The Lark Theater in New York.
NEW CITY OF YORK: In a blow to playwrights and the development of the game in the United States and around the world, prestigious new game lab The Lark has announced that it will close its doors, but not before working with “peer institutions to relocate.” existing Lark programs and scholarships. “According to a press release, the decision to shut down the 27-year-old game’s development pillar was a” unanimous but painful conclusion “by the organization’s board of directors after” many long months of responding to crises linked to the pandemic and finding pathways to sustainability “.
In early 2020, Lark founder John Clinton Eisner began planning for his retirement and transition out of his active role in the organization. When the COVID-19 pandemic and the resulting lockdown began, the Lark appeared to be helping. Eisner publicly announced her departure in February 2021, and a week later director and new game advocate May Adrales (she / she) was named as her successor, to lead alongside Executive Director Stacy Waring (she / she) she).
But behind the scenes, all was not well with the organization’s finances, as its longtime chairman of the board, Colin Greer (he / him) acknowledged in an interview. Contributing to a growing crisis at the Alouette, he said, Waring took medical leave shortly after Adrales was hired, leaving her alone in charge of a small overworked staff. As the organization struggled to reach pre-pandemic funding levels, Greer said, the owner of the downtown Lark space threatened to nearly double the rent. “It really was a perfect storm,” he said.
Greer, who had been with The Lark since before its founding, when he and Eisner pitched the idea of a new gaming initiative over breakfast at a Hungarian restaurant, called its end “extremely sad” and pointed out that the board and staff had worked tirelessly for the past six months to find a solution that would allow the Alouette to continue, to no avail.
For his part, Adrales wrote in an email: “When I enthusiastically accepted this role six months ago, I had no idea that this great organization, my first artistic house in 20 years, was facing challenges. such steep and insurmountable challenges. It is a devastating loss personally but also for the field of theater. I am comforted by my belief that the Lark has never been indebted to a physical place. It is a spirit, a transformation. Our methodologies and philosophies, which allow playwrights to write whatever they choose, have permeated the theatrical landscape. We have all been transformed by the Lark experience, and we will be keeping everything the Lark has taught us throughout her incredible 27 years. We know that his spirit will live through every person he touches.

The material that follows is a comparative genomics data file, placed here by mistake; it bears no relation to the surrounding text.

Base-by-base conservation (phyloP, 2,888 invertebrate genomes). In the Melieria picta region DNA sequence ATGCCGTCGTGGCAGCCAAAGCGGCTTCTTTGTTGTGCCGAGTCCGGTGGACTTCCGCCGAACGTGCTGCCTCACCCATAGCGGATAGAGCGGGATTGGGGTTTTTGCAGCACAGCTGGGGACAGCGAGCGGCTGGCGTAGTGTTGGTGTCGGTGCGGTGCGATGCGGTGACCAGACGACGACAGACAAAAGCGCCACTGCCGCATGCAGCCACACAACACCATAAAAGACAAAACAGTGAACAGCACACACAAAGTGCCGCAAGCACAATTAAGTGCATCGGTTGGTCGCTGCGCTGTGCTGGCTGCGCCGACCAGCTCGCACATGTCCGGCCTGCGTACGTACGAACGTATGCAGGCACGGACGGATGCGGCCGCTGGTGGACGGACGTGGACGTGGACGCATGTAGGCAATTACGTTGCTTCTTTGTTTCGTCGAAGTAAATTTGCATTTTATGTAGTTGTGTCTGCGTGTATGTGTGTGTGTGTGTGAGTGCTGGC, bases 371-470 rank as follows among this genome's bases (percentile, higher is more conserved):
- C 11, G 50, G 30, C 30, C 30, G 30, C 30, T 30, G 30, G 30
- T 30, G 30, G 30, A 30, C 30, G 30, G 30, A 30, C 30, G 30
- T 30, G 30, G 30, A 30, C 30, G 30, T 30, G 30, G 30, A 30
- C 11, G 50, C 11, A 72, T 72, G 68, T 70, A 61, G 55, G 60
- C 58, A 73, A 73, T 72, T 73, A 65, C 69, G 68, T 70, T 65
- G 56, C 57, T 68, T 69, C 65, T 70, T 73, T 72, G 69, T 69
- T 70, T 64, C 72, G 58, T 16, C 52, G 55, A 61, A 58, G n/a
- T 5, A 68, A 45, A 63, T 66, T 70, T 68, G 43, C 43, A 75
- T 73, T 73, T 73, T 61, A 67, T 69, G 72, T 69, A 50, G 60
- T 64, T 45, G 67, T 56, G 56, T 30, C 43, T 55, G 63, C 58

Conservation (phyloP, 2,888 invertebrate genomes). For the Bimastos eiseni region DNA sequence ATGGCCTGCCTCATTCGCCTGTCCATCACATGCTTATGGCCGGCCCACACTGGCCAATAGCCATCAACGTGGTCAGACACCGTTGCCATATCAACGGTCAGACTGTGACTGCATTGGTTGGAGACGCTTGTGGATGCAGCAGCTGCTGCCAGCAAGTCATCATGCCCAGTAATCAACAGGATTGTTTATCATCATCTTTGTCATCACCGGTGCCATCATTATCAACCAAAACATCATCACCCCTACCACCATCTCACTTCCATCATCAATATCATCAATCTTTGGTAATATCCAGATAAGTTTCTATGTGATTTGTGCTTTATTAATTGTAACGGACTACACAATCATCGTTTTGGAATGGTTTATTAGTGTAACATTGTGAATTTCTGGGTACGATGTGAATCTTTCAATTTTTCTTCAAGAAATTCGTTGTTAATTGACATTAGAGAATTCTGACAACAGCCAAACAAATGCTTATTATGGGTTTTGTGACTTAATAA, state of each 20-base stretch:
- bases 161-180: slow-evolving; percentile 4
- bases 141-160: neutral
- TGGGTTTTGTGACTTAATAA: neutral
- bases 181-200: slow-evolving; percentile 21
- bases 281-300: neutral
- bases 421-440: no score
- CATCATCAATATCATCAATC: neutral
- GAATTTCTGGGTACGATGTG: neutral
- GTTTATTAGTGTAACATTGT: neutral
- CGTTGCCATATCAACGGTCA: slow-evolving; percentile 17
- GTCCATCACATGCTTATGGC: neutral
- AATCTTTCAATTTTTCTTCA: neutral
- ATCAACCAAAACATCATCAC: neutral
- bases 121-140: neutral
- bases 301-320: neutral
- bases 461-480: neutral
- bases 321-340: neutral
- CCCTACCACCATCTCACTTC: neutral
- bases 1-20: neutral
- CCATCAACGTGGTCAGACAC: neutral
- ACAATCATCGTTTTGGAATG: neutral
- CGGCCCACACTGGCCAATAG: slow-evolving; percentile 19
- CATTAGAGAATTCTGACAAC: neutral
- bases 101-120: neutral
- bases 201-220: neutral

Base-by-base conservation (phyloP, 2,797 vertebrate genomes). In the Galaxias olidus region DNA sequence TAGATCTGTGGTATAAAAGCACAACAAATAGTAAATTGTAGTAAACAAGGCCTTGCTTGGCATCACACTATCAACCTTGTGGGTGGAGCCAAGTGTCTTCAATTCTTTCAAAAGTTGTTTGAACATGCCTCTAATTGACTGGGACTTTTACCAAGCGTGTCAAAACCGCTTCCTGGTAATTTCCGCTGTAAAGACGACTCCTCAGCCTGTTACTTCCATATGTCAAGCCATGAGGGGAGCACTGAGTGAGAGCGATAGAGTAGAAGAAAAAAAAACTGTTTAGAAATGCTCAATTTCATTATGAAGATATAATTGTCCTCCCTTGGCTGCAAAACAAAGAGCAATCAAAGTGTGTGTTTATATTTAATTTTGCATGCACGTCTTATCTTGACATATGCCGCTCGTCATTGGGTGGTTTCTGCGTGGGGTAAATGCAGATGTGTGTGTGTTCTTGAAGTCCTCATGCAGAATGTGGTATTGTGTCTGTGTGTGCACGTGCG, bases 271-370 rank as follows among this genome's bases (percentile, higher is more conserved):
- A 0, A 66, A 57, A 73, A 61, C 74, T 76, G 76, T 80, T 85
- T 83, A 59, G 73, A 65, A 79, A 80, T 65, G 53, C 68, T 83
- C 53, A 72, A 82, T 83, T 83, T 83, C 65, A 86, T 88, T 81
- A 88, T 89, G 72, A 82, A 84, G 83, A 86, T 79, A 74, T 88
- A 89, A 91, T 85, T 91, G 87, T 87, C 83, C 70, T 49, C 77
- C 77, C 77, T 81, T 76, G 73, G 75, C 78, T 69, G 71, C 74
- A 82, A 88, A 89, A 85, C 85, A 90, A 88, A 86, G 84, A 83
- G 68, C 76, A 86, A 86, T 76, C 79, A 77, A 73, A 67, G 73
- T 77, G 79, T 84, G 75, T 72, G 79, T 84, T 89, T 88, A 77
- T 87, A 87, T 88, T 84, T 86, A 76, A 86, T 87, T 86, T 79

The history and heritage of the Alouette are indeed substantial. As board member and playwright David Henry Hwang said in a statement, “At a time when the development of the game in America was in danger of slipping into stereotypical dramaturgy, The Lark was founded to empower the playwright’s vision, a philosophy that has now become a best practice across the country and internationally. Its mission was to center playwrights from BIPOC, LGBTQIA and other marginalized backgrounds, which was once also a radical idea but is now setting the tone in the field. The parts developed at the Alouette became the new American gun; of the five most recent Pulitzer Prize winners for theater, four were written by Lark playwrights, and two were developed directly into Lark programs. The Lark has succeeded in transforming American theater, and his legacy will live on. “
A short list of playwrights who developed the work at the Alouette includes, in addition to Hwang himself, Katori Hall, Rajiv Joseph, Martyna Majok, Dominique Morisseau, Jen Silverman, Jiehae Park, Lucas Hnath, Mike Lew, Hansol Jung , Lauren Yee, Dipika Guha, Kimber Lee, Samuel D. Hunter, A. Rey Pamatmat, Rehana Mirza, Sam Chanse, Olivia Dufault, Larissa FastHorse, Donja R. Love, Erika Dickerson-Despenza, Susan Soon He Stanton, Leah Nanako Winkler , MJ Kaufman, Tim J. Lord, Matthew Paul Olmos, Zora Howard and Theresa Rebeck.
Founder John Clinton Eisner says, “We started The Lark because there were so many people with important stories who needed a place to develop their voices and visions. Since then, we’ve helped launch a new generation of outspoken playwrights through artist-centered processes that have exploded the theater’s conception of what stories are important to tell and how to tell them.
Founded in 1994, The Lark has provided writers with funding, space, collaborators, audiences, professional relationships, and the freedom to design their own exploration processes. The guiding principle of their work was the belief that playwrights are the revealers of the truth of society, and their work strengthens the collective capacity to understand our world and imagine its future.
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